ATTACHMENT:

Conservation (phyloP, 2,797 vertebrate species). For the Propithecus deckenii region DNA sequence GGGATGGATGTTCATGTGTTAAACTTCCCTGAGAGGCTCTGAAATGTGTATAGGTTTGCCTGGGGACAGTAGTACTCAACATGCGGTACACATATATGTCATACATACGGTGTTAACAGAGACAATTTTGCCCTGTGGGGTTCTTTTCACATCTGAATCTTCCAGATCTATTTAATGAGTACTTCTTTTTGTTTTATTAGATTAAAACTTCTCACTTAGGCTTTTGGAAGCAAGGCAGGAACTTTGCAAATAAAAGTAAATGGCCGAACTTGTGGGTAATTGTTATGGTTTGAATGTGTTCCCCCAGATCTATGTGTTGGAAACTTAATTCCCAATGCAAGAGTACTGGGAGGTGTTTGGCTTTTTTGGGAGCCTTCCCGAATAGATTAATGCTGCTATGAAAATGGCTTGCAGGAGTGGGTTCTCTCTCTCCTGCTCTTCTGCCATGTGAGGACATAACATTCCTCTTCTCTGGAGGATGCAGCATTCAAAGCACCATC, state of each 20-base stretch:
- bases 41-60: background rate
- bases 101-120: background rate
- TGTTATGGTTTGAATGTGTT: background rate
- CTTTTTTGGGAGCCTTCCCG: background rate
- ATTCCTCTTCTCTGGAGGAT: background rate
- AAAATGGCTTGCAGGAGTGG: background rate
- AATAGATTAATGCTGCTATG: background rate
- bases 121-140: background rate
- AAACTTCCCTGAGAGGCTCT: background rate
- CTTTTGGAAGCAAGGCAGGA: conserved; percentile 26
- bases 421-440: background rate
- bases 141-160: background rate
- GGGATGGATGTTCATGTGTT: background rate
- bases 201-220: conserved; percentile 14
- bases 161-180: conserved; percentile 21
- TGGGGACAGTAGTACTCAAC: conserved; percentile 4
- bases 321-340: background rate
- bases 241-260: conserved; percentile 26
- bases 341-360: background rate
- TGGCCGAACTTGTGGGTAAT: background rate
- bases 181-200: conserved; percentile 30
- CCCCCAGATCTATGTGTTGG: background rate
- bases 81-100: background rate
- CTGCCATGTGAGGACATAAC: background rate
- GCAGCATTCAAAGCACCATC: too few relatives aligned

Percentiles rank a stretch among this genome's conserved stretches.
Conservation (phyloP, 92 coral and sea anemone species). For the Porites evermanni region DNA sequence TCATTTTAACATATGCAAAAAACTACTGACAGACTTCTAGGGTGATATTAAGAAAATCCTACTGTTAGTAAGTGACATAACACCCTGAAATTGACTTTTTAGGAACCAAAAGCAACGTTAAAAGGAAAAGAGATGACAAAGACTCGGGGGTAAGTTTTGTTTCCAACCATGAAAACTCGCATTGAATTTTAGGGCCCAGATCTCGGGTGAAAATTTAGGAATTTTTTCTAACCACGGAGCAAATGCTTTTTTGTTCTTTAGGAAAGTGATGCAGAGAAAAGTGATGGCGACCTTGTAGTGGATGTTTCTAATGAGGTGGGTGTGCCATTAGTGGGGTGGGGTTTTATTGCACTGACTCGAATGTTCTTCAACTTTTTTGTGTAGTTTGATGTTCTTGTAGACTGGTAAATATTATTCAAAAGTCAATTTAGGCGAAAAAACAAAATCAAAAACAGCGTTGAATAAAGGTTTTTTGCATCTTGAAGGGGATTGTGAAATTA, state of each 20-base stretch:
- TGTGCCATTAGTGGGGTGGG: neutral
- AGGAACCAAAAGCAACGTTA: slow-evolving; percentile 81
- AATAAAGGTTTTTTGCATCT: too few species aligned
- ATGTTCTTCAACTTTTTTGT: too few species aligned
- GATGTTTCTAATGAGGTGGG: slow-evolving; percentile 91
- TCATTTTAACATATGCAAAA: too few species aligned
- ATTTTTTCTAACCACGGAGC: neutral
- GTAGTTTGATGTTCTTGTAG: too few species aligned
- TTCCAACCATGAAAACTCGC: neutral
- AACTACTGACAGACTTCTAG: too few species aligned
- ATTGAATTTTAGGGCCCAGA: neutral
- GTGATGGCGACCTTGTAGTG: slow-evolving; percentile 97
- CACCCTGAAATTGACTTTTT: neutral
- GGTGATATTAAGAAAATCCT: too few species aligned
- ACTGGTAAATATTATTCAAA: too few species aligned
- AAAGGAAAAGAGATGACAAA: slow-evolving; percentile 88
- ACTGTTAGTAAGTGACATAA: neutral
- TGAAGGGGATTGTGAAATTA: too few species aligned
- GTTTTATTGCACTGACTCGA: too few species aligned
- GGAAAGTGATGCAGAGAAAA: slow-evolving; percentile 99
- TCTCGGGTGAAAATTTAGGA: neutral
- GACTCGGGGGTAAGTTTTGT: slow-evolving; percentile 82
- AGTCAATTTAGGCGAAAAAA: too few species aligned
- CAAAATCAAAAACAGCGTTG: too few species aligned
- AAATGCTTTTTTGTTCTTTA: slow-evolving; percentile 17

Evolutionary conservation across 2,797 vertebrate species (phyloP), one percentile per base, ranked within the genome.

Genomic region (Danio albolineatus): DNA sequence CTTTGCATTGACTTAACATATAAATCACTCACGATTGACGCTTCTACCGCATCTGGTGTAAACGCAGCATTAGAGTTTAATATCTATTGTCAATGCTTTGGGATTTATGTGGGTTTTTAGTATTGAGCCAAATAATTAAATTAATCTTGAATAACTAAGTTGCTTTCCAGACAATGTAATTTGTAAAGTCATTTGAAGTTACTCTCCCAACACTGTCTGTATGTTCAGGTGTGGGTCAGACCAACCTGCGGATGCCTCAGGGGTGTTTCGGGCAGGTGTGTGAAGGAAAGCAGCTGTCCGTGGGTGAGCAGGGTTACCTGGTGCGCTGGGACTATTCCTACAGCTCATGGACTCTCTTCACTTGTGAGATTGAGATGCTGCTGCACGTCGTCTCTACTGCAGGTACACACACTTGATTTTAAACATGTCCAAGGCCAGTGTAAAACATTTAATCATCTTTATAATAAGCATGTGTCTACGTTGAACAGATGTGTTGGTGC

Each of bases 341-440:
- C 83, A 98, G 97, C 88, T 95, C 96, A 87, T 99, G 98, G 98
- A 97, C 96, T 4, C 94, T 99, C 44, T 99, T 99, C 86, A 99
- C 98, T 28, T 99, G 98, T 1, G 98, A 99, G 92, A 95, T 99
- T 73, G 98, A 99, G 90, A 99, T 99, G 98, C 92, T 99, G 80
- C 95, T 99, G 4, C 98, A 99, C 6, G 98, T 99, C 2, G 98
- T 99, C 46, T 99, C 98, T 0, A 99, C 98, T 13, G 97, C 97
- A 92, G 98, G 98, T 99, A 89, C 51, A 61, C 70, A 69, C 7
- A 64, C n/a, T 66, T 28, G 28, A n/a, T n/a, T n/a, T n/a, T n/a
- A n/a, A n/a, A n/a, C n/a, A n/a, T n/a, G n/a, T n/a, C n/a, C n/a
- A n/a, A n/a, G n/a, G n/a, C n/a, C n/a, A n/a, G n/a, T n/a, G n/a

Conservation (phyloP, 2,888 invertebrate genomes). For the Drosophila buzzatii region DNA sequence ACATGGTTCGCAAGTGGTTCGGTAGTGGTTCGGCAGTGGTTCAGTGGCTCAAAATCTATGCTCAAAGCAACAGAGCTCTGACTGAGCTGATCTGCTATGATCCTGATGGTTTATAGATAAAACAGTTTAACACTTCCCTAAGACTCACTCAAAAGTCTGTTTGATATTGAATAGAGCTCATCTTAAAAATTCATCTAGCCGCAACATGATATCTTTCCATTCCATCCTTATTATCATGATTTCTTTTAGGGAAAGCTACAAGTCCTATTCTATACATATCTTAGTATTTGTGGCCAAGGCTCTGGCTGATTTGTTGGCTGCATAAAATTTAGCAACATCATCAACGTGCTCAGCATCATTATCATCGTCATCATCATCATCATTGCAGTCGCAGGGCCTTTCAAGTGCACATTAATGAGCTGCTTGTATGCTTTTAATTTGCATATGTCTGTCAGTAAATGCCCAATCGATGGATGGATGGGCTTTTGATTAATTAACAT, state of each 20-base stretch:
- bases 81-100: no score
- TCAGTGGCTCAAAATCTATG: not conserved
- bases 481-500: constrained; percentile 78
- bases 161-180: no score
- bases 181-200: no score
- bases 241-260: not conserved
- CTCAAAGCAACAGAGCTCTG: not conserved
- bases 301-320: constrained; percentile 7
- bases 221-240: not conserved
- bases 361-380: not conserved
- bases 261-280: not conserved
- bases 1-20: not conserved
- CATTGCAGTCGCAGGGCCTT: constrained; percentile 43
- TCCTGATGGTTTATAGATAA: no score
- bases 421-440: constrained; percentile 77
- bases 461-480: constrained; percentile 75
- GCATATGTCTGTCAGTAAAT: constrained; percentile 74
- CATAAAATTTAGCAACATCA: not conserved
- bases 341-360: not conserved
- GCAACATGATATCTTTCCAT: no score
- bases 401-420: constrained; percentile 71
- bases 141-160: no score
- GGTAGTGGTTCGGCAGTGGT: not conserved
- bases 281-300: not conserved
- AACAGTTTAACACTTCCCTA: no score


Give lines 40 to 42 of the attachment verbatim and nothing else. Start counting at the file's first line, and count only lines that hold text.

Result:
- GTGATGGCGACCTTGTAGTG: slow-evolving; percentile 97
- CACCCTGAAATTGACTTTTT: neutral
- GGTGATATTAAGAAAATCCT: too few species aligned